What if he has a child to support? It just isn’t possible. And this is someone who is making far beyond the minimum wage. He’s doing “good” for himself at 10 bucks an hour.

Making Sense of the Economic Gap Math

Now for the actual current minimum wage, which is $7.25/hr. Let’s think about that for a minute.

$7.25/hr @ 40/wk = $290. TWO HUNDRED AND NINETY DOLLARS.

Minus the 22% for taxes = $226.20 net

x 4 weeks = $905 monthly net after taxes

Returning to our previous budget model, you can see that the current minimum wage leaves this person in the hole $200 every month. Considering the fact the bills in this budget are fixed and every possible luxury item has already been factored out, the only place left to cut is in the weekly food/gas allotment. In order to make the math work, a person working FULL-TIME at minimum wage would have 20 bucks a week for food, gas, and anything/everything else he needs to do that week. Is that possible? If he only (somehow miraculously) has to put $8 worth of gas a week in his car, then he will be left with $12/wk for food. TWO dollars a day. $2. Tell me how in hell this is possible. Remember, this isn’t just for a couple weeks. This is every single week.

This is the reality of minimum wage.

Our government deems this to be completely acceptable. What if this guy has kids? How does that work? “Whelp, we’re paying him minimum wage, so he should be fine. Needs to quit whining. He can get a second job if necessary.” Bull. Shit. If this is the case, why do we call a 40-hour week “full-time?” The work week was capped at 40 hours for a reason.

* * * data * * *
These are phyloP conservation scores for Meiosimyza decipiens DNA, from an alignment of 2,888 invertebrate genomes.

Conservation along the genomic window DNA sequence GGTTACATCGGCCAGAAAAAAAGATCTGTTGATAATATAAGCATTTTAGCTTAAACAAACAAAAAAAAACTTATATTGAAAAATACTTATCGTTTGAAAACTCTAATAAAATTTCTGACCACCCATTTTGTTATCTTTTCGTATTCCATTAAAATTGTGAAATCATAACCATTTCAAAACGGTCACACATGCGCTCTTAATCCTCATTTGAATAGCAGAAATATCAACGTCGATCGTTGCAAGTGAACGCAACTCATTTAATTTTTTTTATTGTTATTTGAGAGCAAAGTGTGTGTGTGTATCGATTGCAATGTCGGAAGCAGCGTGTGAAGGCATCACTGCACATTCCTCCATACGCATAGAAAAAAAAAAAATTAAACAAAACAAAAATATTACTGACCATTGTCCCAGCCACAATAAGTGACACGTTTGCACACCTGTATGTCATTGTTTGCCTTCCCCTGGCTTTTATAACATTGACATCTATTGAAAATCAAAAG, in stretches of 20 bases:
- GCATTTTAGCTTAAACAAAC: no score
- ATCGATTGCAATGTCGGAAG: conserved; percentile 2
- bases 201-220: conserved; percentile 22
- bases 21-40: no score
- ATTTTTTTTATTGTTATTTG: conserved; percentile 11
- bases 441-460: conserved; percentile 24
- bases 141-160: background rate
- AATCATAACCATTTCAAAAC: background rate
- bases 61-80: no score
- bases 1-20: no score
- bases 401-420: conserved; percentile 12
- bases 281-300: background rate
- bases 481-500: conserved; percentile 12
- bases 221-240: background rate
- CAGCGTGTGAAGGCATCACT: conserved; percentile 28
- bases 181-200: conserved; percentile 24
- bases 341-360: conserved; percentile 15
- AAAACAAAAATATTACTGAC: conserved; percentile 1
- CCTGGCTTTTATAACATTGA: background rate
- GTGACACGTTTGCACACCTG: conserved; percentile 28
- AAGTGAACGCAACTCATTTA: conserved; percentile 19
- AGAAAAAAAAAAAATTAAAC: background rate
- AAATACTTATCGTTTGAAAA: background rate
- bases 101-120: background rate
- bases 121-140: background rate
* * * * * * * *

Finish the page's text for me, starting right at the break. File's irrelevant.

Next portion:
No employer shall employ any of his employees who in any workweek is engaged in commerce or in the production of goods for commerce, or is employed in an enterprise engaged in commerce or in the production of goods for commerce, and who in such workweek is brought within the purview of this subsection by the amendments made to this chapter by the Fair Labor Standards Amendments of 1966 . . . for a workweek longer than forty hours . . . unless such employee receives compensation for his employment in excess of the hours above specified at a rate not less than one and one-half times the regular rate at which he is employed. (US Labor Code, Title 29)

In other words, a 40-hour week should be enough. At least enough to survive and pay bills for crying out loud! We’re not even asking for anything special. If a person works 40 hours in a week, he has done all that is required of him. He has made his contribution, and he should be able to pay his bills and put a little money away on the income he receives.

Here’s another popular argument against raising the minimum wage: “Ahem, well, most adults who have families earn more than minimum wage. The minimum is designed for teenagers and college students.” Fine, but this is obviously a brushoff and a side step of the real argument. The bottom line is many adults do work for minimum wage, and many of them do in fact have families. So, just because the minimum wage isn’t “designed” for heads of household doesn’t mean that it won’t affect them. Especially in an economy such as our current one. My response to this argument is that, if this is the case, then we should design a tiered minimum wage system. The easiest way to do this would be to have a higher minimum wage for adults over the age of 20. This would allow businesses to continue to employ teenagers (who generally have other sources of income) at a lower wage, while giving older workers the respect they deserve in the form of a reasonable wage that would allow them to feed their families and save for emergencies.